of its lightly-traveled lines. Ridership stagnated at roughly 20 million
passengers per year amid uncertain government aid from 1981 to about 2000.
Ridership increased during the first decade of the 21st century after implementation
of capital improvements in the Northeast Corridor and rises in automobile
Resurgence of freight railroads in the 1980s
Norfolk Southern was formed in 1982 from
the Norfolk and Western and Southern Railway
|In 1980 Congress enacted the Staggers Rail Act to revive
freight traffic, by removing restrictive regulations and enabling railroads
to be more competitive with the trucking industry. The Northeast Rail Service
Act of 1981 authorized additional deregulation of northeast railroads.
Among other things, these laws reduced the role of the ICC in regulating
the railroads and allowed the carriers to discontinue unprofitable routes.
More railroad companies merged and consolidated their lines in order to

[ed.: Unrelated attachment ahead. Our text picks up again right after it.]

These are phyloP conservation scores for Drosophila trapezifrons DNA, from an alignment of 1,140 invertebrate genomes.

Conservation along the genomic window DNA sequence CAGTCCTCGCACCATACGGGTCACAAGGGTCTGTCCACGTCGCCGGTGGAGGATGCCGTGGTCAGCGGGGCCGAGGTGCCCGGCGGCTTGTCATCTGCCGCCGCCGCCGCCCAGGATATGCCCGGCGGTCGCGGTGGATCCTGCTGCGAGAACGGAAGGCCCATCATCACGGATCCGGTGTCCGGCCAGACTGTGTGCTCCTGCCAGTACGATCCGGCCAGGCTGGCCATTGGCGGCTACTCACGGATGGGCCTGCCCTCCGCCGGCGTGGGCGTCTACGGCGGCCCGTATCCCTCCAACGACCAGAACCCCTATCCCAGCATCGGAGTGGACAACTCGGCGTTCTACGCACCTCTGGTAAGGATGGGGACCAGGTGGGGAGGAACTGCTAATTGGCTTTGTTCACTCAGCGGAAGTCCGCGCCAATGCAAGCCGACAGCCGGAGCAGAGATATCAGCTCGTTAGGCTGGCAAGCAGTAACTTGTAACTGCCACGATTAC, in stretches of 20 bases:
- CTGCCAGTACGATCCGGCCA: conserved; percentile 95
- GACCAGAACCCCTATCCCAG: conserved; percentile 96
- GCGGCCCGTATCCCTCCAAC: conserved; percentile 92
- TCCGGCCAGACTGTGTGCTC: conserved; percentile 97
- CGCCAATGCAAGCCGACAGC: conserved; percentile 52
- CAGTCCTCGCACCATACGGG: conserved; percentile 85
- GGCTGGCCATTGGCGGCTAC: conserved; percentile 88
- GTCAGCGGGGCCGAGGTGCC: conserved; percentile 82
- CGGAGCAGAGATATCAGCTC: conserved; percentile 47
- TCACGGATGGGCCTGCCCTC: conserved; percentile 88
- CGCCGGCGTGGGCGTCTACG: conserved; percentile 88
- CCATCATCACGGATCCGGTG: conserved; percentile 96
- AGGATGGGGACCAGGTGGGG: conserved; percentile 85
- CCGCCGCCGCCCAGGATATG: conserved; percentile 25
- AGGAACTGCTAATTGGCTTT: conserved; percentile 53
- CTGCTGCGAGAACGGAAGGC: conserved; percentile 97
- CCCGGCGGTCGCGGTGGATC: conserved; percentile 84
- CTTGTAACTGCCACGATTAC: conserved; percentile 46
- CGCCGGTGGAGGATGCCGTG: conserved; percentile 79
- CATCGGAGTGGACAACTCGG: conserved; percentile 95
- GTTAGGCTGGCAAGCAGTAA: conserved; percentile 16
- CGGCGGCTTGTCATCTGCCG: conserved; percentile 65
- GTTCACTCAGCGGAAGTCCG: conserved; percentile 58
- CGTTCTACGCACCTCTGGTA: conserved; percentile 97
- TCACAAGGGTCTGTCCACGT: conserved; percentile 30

remain successful. These changes led to the current system of fewer, but
profitable, Class I railroads covering larger regions of the United States.
Since the beginning of the current deregulatory era, the
following Class I railroads have been involved in mergers:
Union Pacific acquired the Missouri
Pacific and Missouri–Kansas–Texas Railroad in the 1980s, the
Chicago and North Western in 1995,
and the Southern Pacific in 1996
CSX was formed in 1986 from the Chessie
System and the Seaboard System
BNSF Railway was formed in 1996 from
the Atchison, Topeka and Santa Fe (the "Santa Fe")
and Burlington Northern
The use of double-stack rail cars
and intermodal containers,
facilitated by deregulation, has
improved railroads' competitiveness
Canadian Pacific acquired the Delaware
and Hudson in 1991
Canadian National acquired the Illinois
Central in 1999
CSX and Norfolk Southern acquired
most of the Conrail freight rail assets in 1997.
In 1995, when most of the ICC's powers had been eliminated,
Congress finally abolished the agency and transferred its remaining functions
to a new agency, the Surface Transportation Board.
In the early 21st century, several of the railroads, along
with the federal government and various port agencies, began to reinvest
in freight rail infrastructure, such as intermodal terminals and bridge
and tunnel improvements. These projects are designed to increase capacity
and efficiency across the national rail network. See Heartland Corridor